XE20 Lexus IS-F, IS Adjustable Front Sway Bar Hack

Our Project Lexus IS-F has never gotten a performance front swaybar even though it has a larger adjustable Sikky Manufacturing rear anti swaybar.  The main reason is no one makes a front bar for it!  The other day when changing the oil we noticed that the front bar could easily be modified to make it two way adjustable and stiffer!

Step one was to remove the stock sway bar.  On a lot of newer cars this can be a bitch requiring dropping the cross member. Fortunately on an IS-F this isnt too hard.  You simply remove the under tray and unbolt the end links, ride height sensor arm bracket and main bushing supports.

Next we drilled a new hole for the end links.  We could move the mounting hole forward a little more than an inch, this makes the bar about 12-18% stiffer, definitely enough to feel while driving.  Since the bar s irregularly shaped, it is hard to figure the increase in stiffness exactly.

For the endlink nut to sit perfectly flat, we had to grind down the weld for the front ride height sensor arm bracket.


  1. If you’re able to measure the distance from the bushing center to the end link holes on the bar, you can calculate the %change in leverage ratio from stock. If you have the stock specs… easy peasy to calculate the new effective torsion spring rate!

  2. Of course but the bar is not a simple torsion tube, there are two bends in the bar before that point and a kink in the middle as stated in the article.. That’s why we gave an approximate gain.

    1. Why not do a simple test? Disconnect one end link and hang 100lb from the front hole and then the rear hole and compare deflection.

      1. Knowing the exact amount of stiffness increase isn’t relevant, because what are you going to do with the info? It’s not like you are designing a bar from scratch and need to figure out what diameter you need. You are adding stiffness to an existing design and you don’t have much choice as far as how far forward you can make the hole. For me it’s not worth the time when I can calculate it close enough.

  3. Mike, bottom line is you nailed it with the 2nd hole location, providing neutral handling with rear bar in the middle setting. Does your formula show a softer or stiffer rate due to center bends? Well done!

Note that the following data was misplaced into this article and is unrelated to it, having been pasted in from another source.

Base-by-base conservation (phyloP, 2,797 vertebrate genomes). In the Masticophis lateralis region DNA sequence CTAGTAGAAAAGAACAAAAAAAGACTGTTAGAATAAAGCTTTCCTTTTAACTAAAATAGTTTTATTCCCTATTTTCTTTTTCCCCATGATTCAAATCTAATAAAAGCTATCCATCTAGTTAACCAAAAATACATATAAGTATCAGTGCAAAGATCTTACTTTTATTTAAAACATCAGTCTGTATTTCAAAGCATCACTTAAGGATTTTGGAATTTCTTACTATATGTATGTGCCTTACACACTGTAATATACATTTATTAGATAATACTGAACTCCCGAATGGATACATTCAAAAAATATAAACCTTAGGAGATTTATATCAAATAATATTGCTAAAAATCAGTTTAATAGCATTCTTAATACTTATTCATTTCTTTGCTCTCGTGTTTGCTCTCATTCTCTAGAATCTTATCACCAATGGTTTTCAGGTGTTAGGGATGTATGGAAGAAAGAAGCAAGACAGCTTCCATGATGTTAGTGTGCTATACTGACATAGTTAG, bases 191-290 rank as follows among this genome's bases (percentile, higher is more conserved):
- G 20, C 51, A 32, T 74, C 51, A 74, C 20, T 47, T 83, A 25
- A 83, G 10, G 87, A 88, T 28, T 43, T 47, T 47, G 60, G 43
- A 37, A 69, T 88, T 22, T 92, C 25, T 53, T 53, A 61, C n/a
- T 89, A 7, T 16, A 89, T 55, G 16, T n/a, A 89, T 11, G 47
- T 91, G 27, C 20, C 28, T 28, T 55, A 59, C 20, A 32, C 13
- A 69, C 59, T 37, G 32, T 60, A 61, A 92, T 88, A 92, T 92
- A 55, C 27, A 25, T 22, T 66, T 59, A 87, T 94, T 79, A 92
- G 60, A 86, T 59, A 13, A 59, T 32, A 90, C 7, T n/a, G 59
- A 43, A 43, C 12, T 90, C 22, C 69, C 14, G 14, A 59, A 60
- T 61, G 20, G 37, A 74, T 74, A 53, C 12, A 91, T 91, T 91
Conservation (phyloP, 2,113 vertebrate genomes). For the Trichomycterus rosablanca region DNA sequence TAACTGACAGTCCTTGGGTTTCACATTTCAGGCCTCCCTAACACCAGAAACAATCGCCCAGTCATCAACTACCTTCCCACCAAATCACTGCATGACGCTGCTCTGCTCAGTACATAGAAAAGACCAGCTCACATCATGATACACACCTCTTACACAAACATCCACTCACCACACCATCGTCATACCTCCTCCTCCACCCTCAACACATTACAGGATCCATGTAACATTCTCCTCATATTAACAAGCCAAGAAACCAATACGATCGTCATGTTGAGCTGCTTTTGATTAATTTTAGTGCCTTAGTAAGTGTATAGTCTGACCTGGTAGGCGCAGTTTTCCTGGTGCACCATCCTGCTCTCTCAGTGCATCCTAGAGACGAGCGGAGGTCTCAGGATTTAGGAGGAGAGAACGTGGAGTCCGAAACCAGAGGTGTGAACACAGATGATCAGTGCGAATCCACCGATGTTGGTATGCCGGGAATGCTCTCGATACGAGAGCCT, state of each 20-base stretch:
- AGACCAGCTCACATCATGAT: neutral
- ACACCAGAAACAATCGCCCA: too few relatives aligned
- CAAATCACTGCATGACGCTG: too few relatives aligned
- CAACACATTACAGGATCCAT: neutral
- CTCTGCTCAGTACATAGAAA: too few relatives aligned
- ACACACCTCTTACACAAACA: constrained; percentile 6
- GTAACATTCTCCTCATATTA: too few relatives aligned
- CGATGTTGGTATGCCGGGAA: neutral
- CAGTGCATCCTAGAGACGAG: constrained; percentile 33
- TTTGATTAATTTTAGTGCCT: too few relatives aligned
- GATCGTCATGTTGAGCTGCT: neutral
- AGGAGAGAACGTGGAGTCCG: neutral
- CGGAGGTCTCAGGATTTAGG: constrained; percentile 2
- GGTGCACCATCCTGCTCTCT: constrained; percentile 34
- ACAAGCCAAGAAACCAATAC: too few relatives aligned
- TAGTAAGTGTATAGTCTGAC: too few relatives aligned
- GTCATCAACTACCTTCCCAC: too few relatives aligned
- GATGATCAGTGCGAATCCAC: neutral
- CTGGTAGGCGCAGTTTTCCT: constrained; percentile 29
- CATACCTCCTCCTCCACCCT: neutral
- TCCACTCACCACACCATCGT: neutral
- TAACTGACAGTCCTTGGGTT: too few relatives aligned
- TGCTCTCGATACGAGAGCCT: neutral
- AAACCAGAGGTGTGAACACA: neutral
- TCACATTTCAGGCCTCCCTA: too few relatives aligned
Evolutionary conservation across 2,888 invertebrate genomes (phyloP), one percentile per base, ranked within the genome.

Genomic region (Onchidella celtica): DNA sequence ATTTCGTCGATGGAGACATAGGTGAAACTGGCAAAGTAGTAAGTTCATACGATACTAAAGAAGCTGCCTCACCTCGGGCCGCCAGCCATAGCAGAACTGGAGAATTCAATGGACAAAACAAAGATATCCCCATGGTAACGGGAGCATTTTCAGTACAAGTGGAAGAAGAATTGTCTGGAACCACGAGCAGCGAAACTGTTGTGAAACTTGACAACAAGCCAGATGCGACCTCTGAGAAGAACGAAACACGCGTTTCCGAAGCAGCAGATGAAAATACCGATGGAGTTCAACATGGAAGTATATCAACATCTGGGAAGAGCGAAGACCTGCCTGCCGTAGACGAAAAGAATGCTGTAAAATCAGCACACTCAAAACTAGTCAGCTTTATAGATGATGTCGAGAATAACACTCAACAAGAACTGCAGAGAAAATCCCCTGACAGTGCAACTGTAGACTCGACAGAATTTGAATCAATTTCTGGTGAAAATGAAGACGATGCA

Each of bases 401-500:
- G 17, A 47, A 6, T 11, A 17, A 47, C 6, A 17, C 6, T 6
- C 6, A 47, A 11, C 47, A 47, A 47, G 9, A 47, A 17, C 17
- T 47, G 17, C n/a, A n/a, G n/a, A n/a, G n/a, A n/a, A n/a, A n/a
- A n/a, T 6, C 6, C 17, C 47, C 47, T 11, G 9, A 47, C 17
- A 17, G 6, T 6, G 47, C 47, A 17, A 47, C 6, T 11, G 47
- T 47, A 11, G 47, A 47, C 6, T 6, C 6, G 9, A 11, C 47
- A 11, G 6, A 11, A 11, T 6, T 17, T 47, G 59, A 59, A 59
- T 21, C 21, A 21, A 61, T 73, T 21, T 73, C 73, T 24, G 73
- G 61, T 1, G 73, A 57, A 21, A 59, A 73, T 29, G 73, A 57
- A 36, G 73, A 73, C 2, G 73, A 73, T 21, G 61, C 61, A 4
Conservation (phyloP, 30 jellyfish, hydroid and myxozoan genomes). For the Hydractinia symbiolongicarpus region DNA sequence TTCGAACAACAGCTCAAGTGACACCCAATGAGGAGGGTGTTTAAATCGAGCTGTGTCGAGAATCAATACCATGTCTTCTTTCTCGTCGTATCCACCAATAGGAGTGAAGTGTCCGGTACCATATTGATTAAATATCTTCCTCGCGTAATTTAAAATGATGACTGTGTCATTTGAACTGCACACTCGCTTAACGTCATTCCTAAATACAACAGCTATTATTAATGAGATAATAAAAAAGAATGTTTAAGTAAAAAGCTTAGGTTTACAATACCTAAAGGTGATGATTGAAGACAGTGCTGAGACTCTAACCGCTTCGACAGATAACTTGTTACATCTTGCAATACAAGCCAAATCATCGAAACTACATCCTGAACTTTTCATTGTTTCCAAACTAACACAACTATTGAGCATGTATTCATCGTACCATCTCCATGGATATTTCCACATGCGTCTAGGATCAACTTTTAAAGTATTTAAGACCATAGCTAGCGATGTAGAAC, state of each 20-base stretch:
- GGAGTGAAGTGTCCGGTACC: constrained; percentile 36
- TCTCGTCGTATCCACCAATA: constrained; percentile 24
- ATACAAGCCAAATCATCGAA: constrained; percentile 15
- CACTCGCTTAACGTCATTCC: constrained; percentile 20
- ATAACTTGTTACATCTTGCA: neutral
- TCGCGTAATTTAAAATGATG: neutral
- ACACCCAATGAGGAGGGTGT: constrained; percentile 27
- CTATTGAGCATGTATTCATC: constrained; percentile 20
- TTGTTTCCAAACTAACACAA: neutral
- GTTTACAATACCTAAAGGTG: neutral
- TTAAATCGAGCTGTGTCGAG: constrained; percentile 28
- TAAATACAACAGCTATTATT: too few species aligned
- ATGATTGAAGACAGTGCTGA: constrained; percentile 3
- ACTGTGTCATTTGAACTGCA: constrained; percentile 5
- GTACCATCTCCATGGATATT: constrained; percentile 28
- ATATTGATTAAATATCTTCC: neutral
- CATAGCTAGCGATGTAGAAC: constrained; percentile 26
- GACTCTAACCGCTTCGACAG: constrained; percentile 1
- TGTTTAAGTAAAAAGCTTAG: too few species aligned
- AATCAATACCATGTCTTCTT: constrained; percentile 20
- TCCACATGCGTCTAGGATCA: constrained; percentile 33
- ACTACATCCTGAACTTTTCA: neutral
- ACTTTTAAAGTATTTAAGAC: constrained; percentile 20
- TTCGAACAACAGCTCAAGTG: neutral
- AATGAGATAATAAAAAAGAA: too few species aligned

4. “My own calculator has more math for additional bends.” Just curious Mike, do you alter the Puhn formula input by adding the extra length between bushings, due to the bends ? Some engineers use industrial pipe flex programs to model bar stiffness.
    FYI, our bench testing showed when the span between link holes at bar ends is much greater than bushing span, and rubber bushings are used, the Puhn rate for a “Puhn” type bars can be almost 50% softer. Due to rigid body bar motion under load.

    1. I use Nissan’s model and equations. I used to use it at work and still do. You input the diameter, ID and OD if tubular, Length between brackets, distance from bracket to control arm mounting point, lateral difference, number of bends, bend degrees, and motion ratio. To be honest I don’t use it much, only when I get to design something from scratch. Or if the customer wants to pay for my time for me to model their car and redo everything. I usually have to work with what’s available like most engineers. The majority of my work, I get hired for a day or two and make the car better with what’s available, tell the customer what they need to do then get hired for another test session which is usually pretty close to spot on. A lot of customers can’t give me the input info for their cars and don’t want to pay for our shop time for us to measure it so I don’t have a super-accurate model going in. I do have a lot of experience though and my first guess is usually pretty close if not spot on. Most customers only want me to come and turn the shock knobs on the expensive shocks they don’t understand and set the alignment and tire pressures to my recommendations. Usually, this alone makes a huge difference and seconds off lap times. Not too many people get that all of this is a cheap way to go faster. Most want more power and crazier aero because it’s sexy I guess. If you follow what I do you will notice that most of my cars I have had success with a low buck, low investment, low power, and efficient but minimal aero.

  5. The Nissan bar program sounds impressive, and links back to the rate at the wheel using the MR. And based on your experience and customer demands it’s a limited use tool. I understand how people don’t know how to adjust coilovers, like trying to set ride height with the preload setting. I worked on the suspension of a Mazdaspeed6 that was a top finisher in ESP Solo 1 Nationals. He used “Fat Cat” to dial in shocks and spring rates, and shock tuning was a huge factor https://www.youtube.com/watch?v=sFxc08QbsGM . The “Cat” did use a fudged MR in the rear to soften springs, a big mistake.

    When you worked for Nissan Racing, did you run into Kas Kastner? He was once with Group 44 racing, and helped me with my 68 Triumph SCCA DP project, along with his mechanics Brian & Lanky.

  6. “Our Project Lexus IS-F has never gotten a performance front swaybar even though it has a larger adjustable Sikky Manufacturing rear anti swaybar. The main reason is no one makes a front bar for it!”

    … doesn’t Sikky also sell a front bar? I see one listed on their site for the ISF. Is there a functional reason you didn’t use that instead of doing this modification (other than cost)?

    1. I looked and you are right, Sikky now has a front bar but they didn’t for a few years. The main reason I did this was I had the car on the lift to change the oil, was looking at the front bar and had an idea!

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